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Is Yours a Wartime or a Peacetime C-Suite?
It has been said that “to everything, there is a season.” Truer words were never spoken regarding the cycles a business will go through. Growth happens, chaos occurs. Wash. Rinse. Repeat. It is unavoidable.
As businesses look to sustain growth, inevitably the notion of M&A – or at least some form of integration – will occur. For those companies that walk this path, they will find that the successful integration of two entities has the potential to grind the gears of a company’s well oiled-machine to a halt if not executed correctly. Integration and/or transformation require a fundamentally different set of skills, views and personas than what is required during more “peaceful” seasons.
However, in a corporate environment full of consolidation where the “merge-or-perish” mindset thrives, many chief executives are increasingly taking inventory of the skillsets of their leadership teams to determine which members are equipped to help guide the company through more turbulent times.
This should not be read as a criticism of a disciplined and well-trained leadership team that has helped a company achieve sustained organic growth over time. On the contrary, companies make enormous investments in cultivating employees’ professional and leadership skills that are routinely applied to roles like marketing, customer service, supply chain management and human resources that typically rely on solid interpersonal skills as part of their functions.
Problem is – those skills are most reliable and repeatable when a company is in a “peacetime” growth mode – acquiring customers, establishing networks, creating a partner ecosystem, etc.
Once the potential for a more acquisitive style of growth occurs, however, many top leaders find that their most successful “peacetime” leaders are not equipped to develop an effective integration strategy and execution plan. The “wartime” skills required during these seasons are seldom possessed by the same executives that grew the business organically. In a 2011 book, VC guru Ben Horowitz clearly defined his ideal Wartime CEO (complete with essential Godfather references); in a transformative situation the remainder of the C-suite will inevitably face that same level of scrutiny.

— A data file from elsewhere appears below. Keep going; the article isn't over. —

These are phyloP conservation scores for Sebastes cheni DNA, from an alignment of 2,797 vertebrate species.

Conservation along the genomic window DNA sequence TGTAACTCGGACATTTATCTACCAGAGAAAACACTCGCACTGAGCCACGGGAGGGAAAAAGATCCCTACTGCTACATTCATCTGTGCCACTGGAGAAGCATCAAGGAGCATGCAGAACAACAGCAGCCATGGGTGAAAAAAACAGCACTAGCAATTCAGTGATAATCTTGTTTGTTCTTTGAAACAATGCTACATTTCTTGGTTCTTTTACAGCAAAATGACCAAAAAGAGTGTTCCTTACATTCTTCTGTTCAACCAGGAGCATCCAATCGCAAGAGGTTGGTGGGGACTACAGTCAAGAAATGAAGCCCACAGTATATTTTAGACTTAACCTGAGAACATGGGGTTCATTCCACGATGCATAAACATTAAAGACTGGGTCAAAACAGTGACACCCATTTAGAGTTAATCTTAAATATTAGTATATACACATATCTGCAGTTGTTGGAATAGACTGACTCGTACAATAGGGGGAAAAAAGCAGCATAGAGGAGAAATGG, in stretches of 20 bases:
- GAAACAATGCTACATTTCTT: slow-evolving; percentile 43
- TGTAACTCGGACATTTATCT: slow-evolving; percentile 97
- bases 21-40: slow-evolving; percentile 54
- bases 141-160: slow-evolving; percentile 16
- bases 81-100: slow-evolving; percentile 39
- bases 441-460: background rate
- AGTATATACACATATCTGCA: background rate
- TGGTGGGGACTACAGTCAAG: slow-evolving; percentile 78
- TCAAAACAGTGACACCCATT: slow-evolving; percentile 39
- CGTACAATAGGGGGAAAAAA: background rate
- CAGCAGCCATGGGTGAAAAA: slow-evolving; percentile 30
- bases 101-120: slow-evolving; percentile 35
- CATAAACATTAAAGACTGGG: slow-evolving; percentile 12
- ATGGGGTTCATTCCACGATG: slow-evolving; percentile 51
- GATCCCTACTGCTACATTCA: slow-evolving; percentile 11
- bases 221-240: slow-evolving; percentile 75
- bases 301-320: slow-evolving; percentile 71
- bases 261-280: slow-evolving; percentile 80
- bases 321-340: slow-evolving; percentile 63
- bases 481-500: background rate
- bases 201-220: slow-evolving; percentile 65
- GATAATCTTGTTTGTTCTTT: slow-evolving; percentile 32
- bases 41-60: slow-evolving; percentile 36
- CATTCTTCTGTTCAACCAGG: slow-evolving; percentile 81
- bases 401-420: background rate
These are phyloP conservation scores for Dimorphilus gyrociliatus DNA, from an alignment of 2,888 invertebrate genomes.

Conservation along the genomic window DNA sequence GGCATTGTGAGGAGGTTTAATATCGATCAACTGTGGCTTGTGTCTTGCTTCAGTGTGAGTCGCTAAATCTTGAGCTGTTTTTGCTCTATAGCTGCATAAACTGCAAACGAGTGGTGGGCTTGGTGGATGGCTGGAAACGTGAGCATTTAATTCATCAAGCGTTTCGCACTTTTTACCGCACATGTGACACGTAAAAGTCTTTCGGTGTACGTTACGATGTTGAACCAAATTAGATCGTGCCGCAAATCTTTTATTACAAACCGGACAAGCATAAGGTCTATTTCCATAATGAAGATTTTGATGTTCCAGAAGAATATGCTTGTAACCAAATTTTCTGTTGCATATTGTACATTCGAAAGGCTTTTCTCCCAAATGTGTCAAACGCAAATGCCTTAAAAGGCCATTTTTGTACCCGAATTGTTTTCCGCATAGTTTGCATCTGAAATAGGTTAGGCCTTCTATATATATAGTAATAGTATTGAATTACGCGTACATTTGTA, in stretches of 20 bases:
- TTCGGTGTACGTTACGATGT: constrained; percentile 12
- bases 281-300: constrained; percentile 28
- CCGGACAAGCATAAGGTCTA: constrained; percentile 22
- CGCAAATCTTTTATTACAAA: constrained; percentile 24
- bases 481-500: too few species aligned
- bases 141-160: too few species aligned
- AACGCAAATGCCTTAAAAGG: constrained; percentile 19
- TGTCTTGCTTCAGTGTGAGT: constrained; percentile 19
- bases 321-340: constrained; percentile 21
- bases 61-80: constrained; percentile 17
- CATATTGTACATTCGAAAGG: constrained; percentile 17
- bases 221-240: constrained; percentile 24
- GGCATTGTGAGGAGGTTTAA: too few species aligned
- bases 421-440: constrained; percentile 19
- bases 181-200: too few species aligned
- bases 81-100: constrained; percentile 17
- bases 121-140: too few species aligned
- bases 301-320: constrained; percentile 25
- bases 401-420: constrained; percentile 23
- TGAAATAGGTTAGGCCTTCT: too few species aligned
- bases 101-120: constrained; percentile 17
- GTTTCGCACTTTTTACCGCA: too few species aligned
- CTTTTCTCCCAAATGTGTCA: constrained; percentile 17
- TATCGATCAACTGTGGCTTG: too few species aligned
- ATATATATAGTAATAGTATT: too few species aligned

To be clear: the solution is not to replace your leadership team if/when you get involved in corporate transformation. That’s simply inviting chaos and is likely not needed. For many companies the season of integration is much shorter, and their need for wartime leaders is seldom permanent – but rather more lumpy. And, to be fair, it’s important to recognize that it’s nearly impossible for individuals to successfully focus on the day-to-day operations of a company while also sufficiently planning and executing a merger or integration.
It therefore makes sense for chief executives to assess their C-Suite to determine on which side of the aisle their top leaders reside. Armed with an accurate view, leaders can consider if it makes sense to re-write roles and responsibilities within a team, and focus people on what they do best – if even for a short period of time.
From more than 30 years of experience ensuring successful integrations, we believe there are a few important traits leaders should look for from the “wartime” team. These include:
- Microtasking: Wartime executives cannot afford the luxury of big-picture thinking or collaborative strategizing. Instead, every detail needs to be carefully managed and every decision made with confidence and deliberation. If business is chess, a wartime exec views the whole board, not just one move ahead.
- Decisiveness: When M&A is on the table, executives are often asked to make hard decisions that impact lives and families. It’s not for the faint of heart and once decisions are made, there is no time for wavering. Big choices need to be made, and moved on with no looking back. The ability to focus and maintain resolve are skills that don’t come easily to everyone, but they can be honed with experience and knowledge.
- Clarity: During a transformative period, any confusion regarding the strategy and action plan will inevitably lead to discontent and disruption. Leadership teams need to know the what, the why and the how of the strategy and buy into it, and help ensure that employees have similar clarity of purpose. Even the most consistent and productive executives sometimes have difficulty acting as change agents, but the wartime leader sets a clear path, embraces transition and approaches change objectively.
It is, of course, much easier to write about a reassessment of a company’s leadership team than to actually execute a changeover. Again, the priority for CEOs should always be to keep their company’s operations running at full capacity, with minimal disruption. So while it makes sense to identify the best internal resources to execute a transformation, it’s also worth exploring third-parties that can act as a de facto wartime C-suite. M&A integration specialists provide independent and practical perspective. Assuming they have the expertise that comes with repeated exposure to M&A activity, the right consultant can execute a transformation with focus, clarity and subjectivity that is often impossible for an internal legacy team to manage.
—By Mark Newhall, ESG Founder and CEO